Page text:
Event Leviathin: The Real Mystery is, Who Are These Characters?

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Event Leviathin 1

So I've just finished reading EVENT LEVIATHIN #1 -- and boy, are my logic processors tired.

Boiled down to its core, Brian Michael Bendis's grand design is a "mad bomber" story, utilizing technology that doesn't leave behind any clues other than the massive destruction and the aforementioned lack of clues. We open with Batman sneaking into the ruins of the darn-near-just demolished ARGUS facilities to investigate, only to find he's not the only investigator there. Not first responders or CSI teams or DHS agents. Him in the dark, because that's how a Batman story works. The bodies are skeletons, because the energy was just efficient enough to detroy tissue but not so hot as to shatter bones. And who does he find waiting inside but Lois Lane, who snuck in all on her own.

And she's holding a gun on him. And she keeps it trained on him for far too long.

The dialogue exchanged between them does not, unfortunately, improve anywhere else in the book.

Batman: Did he who gave you that Kryptonian weapon drop you here?

Lois: I got in here myself.

Batman: No offense meant. It's a rational deduction.

My entrails almost mistakenly thought I was reading Vogon poetry, and you know how they react to that.

Two's company, but three's a crowd, and it's not long before the crowd forms. Steve Trevor is also on site, the sole survivor of the catastrophe. He's rambling, but then who isn't in this first issue of this DC Comics miniseries? Conversations are had of half-sentences, question fragments, and thinking-out-loud moments done solely to clue the reader in to what has gone on before -- a valid technique, but it's still an info dump if you're doing too much of it.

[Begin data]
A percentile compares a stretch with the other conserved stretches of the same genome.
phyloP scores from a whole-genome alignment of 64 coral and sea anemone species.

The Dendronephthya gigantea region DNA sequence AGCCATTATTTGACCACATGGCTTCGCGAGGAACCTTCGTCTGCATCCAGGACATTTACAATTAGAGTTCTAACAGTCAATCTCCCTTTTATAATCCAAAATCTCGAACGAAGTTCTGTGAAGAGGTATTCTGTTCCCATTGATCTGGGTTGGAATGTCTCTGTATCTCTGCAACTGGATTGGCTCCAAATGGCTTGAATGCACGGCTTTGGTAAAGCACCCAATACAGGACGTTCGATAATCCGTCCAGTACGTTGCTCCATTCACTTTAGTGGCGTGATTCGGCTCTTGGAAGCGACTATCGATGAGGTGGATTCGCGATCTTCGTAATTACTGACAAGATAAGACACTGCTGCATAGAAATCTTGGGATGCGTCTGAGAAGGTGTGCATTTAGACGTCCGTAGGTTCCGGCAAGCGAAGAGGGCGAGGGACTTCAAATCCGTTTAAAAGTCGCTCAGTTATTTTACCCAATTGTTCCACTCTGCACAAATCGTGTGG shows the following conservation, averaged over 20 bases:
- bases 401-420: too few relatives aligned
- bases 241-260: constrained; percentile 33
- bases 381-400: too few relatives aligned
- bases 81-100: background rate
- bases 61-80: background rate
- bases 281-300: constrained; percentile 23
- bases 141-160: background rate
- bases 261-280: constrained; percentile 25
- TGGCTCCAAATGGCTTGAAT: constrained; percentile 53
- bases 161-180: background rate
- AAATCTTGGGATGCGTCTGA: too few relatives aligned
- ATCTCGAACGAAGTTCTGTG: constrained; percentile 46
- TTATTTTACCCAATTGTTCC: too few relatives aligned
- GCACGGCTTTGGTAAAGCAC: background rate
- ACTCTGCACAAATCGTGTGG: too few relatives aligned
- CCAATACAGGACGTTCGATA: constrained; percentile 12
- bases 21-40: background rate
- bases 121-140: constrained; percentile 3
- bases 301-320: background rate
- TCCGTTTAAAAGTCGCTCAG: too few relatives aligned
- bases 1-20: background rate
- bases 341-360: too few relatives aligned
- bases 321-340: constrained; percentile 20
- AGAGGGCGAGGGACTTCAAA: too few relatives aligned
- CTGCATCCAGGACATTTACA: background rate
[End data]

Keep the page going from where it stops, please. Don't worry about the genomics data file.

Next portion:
The ARGUS bombing is only the latest of the night. KOBRA, Task Force X, Spyral, and the D.E.O. have all been hit and wiped out. As Trevor puts it, they don't exist, because the eradication was so thorough. No agents are left of any of them. Lois and Batman question Trevor for more information, which takes us back forty-two minutes, to sunset on Coast City. The Odyssey is an imposition of Jack Kirby architecture against a real world setting, making it look like a scene out of FALLING SKIES. Trevor is already aware of the previous bombings and is trying to evacuate and being delayed by a subordinate who asks too many questions, because infodump. Trevor is distinctly spared to tell the story. Or to become a suspect. Or to accuse Batman and Lois. We really can't be sure, because he's obviously lost his damned mind.

At just about every other page, we're reminded that Talia Al Ghul used to be Leviathin, but that this "just doesn't feel like her." And when Green Arrow shows up, the dialogue continues down its dismal, out-of-character path:

Green Arrow: Okay then...What does the new Leviathin want?

Batman: They have not said. We imagine "New World Order" or "No World Order." Which is, in itself, by definition, a new world... But Ra's Al Ghul or Talia were never into..."

Green Arrow: Shush, nerd.

Be honest, BMB. You let William Dozier write the Batman dialogue bits, right?

Despite the characters admiting they know absolutely nothing, their gut instinct is that they have to solve this whole global conspiracy case by morning or the whole world will fall apart.

At least the art by Alex Maleev is appropriately moody both in pencils and coloration. But that's not worth our $3.99 per issue if the story is completely lacking the hooks needed to make the reader invest in the premise.

2.0 / 5.0